The rate of air loss aboard the International Space Station has "slightly increased," NASA says, and the three men living aboard the station have to figure out why.
  • The International Space Station is experiencing a "slightly increased" leakage of air, NASA said Thursday.
  • NASA said the leak "presents no immediate danger to the crew or the space station" and is currently within normal operating limits.
  • However, due to the new increase, two cosmonauts and an astronaut living aboard the ISS will spend this weekend inside a Russian module to help locate the source.
  • The crew has a Soyuz spaceship in the event an urgent escape is required, though that is unlikely.
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The International Space Station, a football field-size laboratory, is not perfectly sealed, and is always leaking a bit of air. 

But now, that rate of air loss has "slightly increased," NASA says, and the three men living aboard the station have to hunker down while mission controllers on Earth figure out where the problem is — and how to fix it.

In a blog post, NASA said the American and Russian space agencies are now "working a plan to isolate, identify, and potentially repair the source." Vitally, NASA added: "The leak is still within segment specifications and presents no immediate danger to the crew or the space station."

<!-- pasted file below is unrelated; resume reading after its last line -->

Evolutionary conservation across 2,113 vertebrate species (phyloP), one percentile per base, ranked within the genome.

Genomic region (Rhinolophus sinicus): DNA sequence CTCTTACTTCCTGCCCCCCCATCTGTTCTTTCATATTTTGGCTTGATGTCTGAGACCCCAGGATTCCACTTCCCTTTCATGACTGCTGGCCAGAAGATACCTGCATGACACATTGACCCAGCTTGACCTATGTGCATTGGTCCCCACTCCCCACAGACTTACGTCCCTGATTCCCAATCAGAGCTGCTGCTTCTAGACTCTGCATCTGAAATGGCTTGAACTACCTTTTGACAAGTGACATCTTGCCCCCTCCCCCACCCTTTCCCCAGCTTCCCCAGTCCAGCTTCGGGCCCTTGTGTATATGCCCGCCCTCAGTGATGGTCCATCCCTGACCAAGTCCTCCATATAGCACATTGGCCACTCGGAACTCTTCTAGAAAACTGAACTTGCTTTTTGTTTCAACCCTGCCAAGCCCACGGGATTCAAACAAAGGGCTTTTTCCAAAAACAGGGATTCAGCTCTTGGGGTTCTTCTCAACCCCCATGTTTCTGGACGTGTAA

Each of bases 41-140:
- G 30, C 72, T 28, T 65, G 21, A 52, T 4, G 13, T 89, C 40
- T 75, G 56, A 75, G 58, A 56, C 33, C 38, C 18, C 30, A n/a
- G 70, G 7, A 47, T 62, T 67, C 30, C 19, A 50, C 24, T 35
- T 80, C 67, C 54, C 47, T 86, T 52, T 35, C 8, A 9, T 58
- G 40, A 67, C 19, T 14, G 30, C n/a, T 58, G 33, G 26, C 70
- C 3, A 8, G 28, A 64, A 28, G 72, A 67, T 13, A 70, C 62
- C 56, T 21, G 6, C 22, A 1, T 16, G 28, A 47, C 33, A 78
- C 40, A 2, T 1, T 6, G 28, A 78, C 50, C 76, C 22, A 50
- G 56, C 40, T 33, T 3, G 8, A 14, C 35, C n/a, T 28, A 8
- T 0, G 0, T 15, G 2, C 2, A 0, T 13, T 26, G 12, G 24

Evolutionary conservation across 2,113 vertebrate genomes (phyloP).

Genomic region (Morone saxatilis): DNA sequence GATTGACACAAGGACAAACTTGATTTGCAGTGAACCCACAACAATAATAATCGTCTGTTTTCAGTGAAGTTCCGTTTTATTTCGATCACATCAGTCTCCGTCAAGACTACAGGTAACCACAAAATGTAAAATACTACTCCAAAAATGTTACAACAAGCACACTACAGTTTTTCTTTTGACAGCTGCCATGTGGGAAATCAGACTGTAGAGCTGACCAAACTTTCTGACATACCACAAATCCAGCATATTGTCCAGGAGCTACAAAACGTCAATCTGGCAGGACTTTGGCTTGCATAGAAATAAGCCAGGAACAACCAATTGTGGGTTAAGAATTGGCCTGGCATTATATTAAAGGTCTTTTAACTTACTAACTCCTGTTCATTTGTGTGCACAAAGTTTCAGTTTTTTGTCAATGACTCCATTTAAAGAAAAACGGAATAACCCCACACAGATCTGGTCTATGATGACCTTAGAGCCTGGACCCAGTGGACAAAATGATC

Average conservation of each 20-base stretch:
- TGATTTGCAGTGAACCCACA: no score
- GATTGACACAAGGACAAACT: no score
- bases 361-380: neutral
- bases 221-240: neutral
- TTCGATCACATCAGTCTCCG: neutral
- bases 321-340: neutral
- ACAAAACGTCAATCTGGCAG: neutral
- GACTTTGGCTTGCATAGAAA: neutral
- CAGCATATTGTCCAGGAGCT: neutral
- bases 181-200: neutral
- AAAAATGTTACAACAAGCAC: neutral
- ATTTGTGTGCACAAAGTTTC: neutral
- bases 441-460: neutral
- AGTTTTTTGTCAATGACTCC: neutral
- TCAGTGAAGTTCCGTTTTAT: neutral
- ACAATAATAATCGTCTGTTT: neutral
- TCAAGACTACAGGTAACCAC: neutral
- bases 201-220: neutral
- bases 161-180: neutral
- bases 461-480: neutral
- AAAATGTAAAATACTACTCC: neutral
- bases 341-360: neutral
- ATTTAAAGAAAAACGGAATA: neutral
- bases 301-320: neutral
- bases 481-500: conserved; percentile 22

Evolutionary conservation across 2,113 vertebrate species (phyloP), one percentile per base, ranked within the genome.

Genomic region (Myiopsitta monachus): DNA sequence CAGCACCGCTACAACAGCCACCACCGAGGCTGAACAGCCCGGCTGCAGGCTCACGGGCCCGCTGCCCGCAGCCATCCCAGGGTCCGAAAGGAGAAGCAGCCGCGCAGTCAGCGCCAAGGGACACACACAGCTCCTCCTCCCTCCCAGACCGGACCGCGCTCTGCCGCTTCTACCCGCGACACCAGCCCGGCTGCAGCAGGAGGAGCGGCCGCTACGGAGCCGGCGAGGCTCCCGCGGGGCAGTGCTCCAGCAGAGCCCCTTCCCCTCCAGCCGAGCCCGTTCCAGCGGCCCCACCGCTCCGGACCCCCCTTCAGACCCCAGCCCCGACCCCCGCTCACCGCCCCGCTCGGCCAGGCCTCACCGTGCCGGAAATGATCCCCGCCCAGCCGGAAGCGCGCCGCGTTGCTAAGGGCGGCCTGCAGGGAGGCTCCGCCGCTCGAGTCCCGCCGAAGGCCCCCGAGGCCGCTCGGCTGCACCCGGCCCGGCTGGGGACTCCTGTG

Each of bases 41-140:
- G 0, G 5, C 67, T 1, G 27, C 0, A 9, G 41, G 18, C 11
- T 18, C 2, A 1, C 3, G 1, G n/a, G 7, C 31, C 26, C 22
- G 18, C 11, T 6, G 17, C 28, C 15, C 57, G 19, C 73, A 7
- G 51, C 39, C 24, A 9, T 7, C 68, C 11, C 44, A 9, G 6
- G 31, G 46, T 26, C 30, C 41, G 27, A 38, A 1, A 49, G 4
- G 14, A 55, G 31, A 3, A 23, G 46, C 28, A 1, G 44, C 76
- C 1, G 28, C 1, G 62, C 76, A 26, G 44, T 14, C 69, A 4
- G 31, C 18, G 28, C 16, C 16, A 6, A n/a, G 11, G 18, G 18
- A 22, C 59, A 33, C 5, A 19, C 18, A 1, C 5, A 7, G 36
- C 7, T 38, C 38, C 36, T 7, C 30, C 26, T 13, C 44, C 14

NASA astronaut Chris Cassidy and his Roscosmos crew mates Ivan Vagner and Anatoly Ivanishin will spend the weekend huddled inside the station's Zvezda service module. The Soyuz MS-16 spaceship, which the three-person crew rode to the ISS in April — and can whisk them back to Earth in the event of an emergency — is attached to the Russian module.

To find the source of the leak, which RIA Novosti, a state-controlled media outlet in Russia, first reported on Thursday, astronauts and mission controllers plan to shut all of the space station's hatches by Friday, and monitor the air pressure of each through Monday.

"The test presents no safety concern for the crew. The test should determine which module is experiencing a higher-than-normal leak rate," NASA said. "The US and Russian specialists expect preliminary results should be available for review by the end of next week."

Thursday's report of a leak follows an incident in 2018, in which a small drill hole was found in the wall of a Soyuz ship. Cosmonauts found the source of the leak by spacewalking outside the ISS and cutting through the spaceship's insulation with a knife. The affected part was an interface between the Soyuz and the larger laboratory, so it was patched with epoxy. After a crew left inside the spaceship, the patched part went with it and didn't cause further trouble.

The Zvezda service module was the first liveable piece of the ISS, launched nearly 20 years ago, so NASA said the crew "will have plenty of room" for their surprise weekend stay inside of it.

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